“Neatly and succinctly takes readers through ways to understand and interpret the label of ‘antisocial’ behaviour in a wider context, showing how it is socially, historically and culturally produced as well as understood in professional health and policing or correctional contexts.” - Cathy Coleborne, University of Newcastle, Australia “A timely work given the present global shift in the use of social media and violence. Cate Curtis’ book serves as a multinational mini-meta-analytic review of anti-social behaviours” - Richard Langford, University of Hawaii West Oahu “Cate Curtis’ coverage in this book is breath-taking. It is centred on challenging taken for granted assumptions concerning the three Rs: ‘risk’, ‘resilience’ and ‘recovery’ whilst questioning what is respectable everyday activities and extreme behaviour in culture and society.” - Shane Blackman, Canterbury Christ Church University Cate Curtis seeks to disrupt assumptions about anti-social behaviour by bringing together a host of key concepts and theories applicable to the field. Going beyond individualised discussions, the book explores broader concepts such as the social construction of ‘anti-social behaviour’, ‘risk’ and ‘resilience’, and the social contents and influences under which these are most likely to occur. An excellent companion for researchers and postgraduate students in of anti-social behaviour across criminology, social psychology, sociology and social work.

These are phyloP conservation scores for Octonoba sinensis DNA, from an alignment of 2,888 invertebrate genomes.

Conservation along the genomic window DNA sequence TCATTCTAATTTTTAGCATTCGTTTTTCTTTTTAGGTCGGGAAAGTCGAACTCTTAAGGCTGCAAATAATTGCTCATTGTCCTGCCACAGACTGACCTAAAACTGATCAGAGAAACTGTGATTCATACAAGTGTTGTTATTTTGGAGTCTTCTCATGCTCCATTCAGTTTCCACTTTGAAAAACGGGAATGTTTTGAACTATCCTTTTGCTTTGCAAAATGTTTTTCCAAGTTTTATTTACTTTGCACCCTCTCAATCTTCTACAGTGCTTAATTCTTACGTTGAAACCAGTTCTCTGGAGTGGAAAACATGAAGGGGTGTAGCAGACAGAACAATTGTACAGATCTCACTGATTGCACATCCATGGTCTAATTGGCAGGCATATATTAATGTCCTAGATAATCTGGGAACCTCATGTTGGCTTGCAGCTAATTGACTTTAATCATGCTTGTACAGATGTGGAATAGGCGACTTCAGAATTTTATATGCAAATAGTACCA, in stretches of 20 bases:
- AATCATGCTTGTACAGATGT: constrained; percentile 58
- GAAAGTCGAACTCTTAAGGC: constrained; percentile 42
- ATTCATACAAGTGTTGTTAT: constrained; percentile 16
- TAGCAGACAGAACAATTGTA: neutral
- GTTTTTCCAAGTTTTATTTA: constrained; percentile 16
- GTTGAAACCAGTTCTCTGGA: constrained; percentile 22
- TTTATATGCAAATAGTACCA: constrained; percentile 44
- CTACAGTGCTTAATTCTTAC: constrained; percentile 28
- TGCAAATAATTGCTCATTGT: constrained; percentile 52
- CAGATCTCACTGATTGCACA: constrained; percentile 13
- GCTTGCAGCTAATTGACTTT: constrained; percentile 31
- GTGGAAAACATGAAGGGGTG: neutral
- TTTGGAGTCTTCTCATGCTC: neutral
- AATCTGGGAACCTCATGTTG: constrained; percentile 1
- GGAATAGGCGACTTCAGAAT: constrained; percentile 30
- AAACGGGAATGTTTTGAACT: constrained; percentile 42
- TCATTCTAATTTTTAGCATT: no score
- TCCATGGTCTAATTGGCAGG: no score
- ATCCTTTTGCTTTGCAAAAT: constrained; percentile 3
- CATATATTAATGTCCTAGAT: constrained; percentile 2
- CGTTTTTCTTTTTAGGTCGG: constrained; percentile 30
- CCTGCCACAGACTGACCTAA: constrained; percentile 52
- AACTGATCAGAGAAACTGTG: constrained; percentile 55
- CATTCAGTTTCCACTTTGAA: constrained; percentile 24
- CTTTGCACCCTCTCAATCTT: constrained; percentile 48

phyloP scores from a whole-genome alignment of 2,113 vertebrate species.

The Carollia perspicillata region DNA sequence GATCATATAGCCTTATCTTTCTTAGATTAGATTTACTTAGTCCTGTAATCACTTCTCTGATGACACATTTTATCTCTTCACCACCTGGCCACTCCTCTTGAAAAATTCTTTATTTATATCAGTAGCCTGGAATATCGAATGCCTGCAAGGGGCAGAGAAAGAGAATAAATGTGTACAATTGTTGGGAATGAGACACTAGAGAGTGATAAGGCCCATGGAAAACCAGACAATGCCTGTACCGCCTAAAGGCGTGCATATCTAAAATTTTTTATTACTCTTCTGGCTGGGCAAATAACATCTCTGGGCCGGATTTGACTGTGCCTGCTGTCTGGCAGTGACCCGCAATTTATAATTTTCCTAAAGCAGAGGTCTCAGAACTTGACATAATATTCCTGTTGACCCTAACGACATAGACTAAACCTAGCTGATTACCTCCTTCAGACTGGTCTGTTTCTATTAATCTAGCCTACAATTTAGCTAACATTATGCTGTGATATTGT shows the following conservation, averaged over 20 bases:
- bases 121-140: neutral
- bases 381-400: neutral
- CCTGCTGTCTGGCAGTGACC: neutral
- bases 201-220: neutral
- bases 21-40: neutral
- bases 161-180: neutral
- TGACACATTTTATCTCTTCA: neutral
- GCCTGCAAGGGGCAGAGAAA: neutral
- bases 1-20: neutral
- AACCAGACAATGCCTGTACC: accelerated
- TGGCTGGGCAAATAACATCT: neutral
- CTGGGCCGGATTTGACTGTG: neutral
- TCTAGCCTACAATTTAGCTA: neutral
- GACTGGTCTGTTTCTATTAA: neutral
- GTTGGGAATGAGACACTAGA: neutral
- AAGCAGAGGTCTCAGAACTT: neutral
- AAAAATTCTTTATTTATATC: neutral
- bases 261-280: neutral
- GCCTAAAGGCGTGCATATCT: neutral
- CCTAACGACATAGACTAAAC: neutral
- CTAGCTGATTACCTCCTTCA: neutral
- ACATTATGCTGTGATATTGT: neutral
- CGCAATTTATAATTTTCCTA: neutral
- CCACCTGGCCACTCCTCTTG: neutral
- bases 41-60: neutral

The Politics of Anti-Social Behaviour: Policies and Values

The Politics of Anti-Social Behaviour: Policies and Values

Concerns about anti-social behaviour, risk and crime are not based on accurate perceptions but on socially constructed and personal anxieties, conflicting social and cultural values and political machinations. In a number of Western countries, offending by young people has declined significantly since the 1990s, alongside a decrease in reported victimisation. However, the public significantly overestimates the extent of youth crime and anti-social behaviour. Thus, it may be argued that a political focus on anti-social behaviour, especially that of young people, stems from a moral panic.

Anti-social behaviour is, of course, nothing new, as seen in examples (translated or modernised) from texts dating back centuries:

I would there were no age between ...

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